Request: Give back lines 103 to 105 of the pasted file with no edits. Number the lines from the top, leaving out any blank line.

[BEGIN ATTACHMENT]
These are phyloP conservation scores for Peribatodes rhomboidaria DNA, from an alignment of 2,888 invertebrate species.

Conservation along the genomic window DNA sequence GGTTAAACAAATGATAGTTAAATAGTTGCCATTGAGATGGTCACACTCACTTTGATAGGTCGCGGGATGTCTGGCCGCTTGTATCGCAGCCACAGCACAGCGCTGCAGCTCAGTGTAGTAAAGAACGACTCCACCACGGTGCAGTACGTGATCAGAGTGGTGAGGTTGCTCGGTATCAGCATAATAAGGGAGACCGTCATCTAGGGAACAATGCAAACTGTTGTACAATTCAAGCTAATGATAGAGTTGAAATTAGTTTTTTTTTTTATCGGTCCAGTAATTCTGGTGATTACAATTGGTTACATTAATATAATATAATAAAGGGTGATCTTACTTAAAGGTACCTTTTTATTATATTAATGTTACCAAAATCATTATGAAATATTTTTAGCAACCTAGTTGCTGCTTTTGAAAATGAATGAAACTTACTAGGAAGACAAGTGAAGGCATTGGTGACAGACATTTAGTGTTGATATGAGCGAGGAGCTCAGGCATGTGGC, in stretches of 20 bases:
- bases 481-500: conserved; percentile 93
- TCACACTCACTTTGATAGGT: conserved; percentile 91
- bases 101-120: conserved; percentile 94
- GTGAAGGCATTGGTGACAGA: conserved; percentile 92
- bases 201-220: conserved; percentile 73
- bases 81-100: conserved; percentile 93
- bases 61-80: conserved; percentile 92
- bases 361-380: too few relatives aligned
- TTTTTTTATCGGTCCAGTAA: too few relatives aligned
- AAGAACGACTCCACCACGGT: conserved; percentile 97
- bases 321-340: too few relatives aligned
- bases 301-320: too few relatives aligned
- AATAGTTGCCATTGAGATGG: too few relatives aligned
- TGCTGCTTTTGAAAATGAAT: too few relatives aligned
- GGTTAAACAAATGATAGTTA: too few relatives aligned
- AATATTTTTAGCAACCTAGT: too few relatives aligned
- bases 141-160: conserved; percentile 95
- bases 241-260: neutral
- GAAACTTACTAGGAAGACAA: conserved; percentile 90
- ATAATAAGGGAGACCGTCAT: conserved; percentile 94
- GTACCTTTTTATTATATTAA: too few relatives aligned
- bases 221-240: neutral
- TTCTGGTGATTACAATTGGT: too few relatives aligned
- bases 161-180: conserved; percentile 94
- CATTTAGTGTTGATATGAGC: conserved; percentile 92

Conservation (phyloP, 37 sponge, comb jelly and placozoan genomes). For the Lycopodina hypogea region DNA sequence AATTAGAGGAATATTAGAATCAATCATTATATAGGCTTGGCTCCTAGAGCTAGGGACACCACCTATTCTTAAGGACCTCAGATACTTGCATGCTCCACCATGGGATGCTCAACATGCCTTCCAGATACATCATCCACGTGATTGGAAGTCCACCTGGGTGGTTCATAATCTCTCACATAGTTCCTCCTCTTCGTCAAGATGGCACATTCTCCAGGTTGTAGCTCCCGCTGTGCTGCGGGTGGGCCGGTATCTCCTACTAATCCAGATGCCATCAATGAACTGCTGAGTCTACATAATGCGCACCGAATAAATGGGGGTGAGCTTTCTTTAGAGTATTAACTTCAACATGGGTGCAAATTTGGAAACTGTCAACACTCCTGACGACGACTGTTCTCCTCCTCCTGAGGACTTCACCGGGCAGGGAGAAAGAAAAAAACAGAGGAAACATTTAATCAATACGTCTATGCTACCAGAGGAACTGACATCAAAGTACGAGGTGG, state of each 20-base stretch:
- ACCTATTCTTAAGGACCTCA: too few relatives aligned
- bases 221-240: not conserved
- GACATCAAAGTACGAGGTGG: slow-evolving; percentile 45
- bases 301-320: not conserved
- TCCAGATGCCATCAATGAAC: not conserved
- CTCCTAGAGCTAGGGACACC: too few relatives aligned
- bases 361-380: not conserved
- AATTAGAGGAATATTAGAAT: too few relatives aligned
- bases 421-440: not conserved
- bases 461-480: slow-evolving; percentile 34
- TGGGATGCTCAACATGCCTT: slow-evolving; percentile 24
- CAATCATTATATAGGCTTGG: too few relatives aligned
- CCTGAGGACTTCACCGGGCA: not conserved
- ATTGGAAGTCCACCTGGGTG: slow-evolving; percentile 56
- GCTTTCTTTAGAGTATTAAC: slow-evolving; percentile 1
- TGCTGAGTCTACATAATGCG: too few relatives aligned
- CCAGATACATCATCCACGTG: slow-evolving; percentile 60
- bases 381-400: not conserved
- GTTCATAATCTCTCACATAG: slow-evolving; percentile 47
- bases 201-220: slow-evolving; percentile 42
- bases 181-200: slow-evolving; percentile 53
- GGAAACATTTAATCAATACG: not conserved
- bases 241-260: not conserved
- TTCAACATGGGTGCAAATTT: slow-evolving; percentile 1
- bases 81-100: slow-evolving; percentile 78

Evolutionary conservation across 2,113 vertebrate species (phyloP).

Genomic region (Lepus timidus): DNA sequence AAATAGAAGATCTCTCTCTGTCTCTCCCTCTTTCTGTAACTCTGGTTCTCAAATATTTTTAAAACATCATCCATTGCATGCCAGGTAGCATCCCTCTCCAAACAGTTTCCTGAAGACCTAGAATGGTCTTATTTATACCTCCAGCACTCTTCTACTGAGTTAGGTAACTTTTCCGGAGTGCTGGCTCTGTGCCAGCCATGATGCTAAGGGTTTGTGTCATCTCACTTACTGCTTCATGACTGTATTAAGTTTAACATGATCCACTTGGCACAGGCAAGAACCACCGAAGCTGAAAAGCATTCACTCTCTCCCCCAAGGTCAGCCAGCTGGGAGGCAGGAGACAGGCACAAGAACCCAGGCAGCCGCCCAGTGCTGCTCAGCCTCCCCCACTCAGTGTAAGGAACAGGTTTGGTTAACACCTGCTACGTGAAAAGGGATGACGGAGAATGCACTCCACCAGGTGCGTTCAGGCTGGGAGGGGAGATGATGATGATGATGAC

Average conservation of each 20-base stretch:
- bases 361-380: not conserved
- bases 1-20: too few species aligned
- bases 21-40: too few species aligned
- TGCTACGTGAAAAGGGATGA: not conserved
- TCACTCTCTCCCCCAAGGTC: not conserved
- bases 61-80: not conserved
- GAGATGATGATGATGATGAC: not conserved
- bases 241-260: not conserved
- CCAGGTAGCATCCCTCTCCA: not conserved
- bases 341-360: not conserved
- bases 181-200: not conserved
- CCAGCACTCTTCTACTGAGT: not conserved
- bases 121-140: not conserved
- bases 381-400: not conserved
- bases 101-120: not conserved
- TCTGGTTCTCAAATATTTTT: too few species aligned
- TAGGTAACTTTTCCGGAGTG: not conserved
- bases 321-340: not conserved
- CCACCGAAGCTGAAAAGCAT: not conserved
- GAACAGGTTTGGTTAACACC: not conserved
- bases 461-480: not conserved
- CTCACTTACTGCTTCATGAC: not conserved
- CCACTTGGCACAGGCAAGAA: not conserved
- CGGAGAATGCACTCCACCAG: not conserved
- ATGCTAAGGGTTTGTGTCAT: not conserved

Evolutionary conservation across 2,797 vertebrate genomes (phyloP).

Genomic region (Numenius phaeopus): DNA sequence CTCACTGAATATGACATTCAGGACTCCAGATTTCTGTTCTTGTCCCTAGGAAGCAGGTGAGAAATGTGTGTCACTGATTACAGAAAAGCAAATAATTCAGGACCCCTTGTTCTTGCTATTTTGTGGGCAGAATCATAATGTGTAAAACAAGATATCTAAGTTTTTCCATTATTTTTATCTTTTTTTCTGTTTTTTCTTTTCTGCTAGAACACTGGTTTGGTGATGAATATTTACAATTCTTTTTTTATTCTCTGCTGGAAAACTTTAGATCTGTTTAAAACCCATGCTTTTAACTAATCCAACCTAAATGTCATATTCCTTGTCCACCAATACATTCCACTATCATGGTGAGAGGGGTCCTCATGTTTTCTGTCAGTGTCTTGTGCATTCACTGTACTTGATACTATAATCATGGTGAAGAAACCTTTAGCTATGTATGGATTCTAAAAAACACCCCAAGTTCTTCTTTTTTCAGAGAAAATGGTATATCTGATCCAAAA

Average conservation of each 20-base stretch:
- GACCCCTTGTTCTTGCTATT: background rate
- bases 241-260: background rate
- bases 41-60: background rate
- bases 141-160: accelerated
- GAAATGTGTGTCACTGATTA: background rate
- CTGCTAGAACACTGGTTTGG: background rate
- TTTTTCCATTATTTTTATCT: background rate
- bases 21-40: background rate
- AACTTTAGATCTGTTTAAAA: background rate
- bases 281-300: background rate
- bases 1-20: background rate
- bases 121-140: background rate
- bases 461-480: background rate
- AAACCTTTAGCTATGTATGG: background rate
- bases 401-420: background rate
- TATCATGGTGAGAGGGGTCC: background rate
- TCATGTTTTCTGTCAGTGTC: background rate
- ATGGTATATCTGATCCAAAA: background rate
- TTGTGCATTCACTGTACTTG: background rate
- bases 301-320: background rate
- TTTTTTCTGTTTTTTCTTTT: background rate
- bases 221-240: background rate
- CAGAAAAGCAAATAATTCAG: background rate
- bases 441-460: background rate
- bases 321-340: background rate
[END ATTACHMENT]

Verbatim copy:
- TTGTGCATTCACTGTACTTG: background rate
- bases 301-320: background rate
- TTTTTTCTGTTTTTTCTTTT: background rate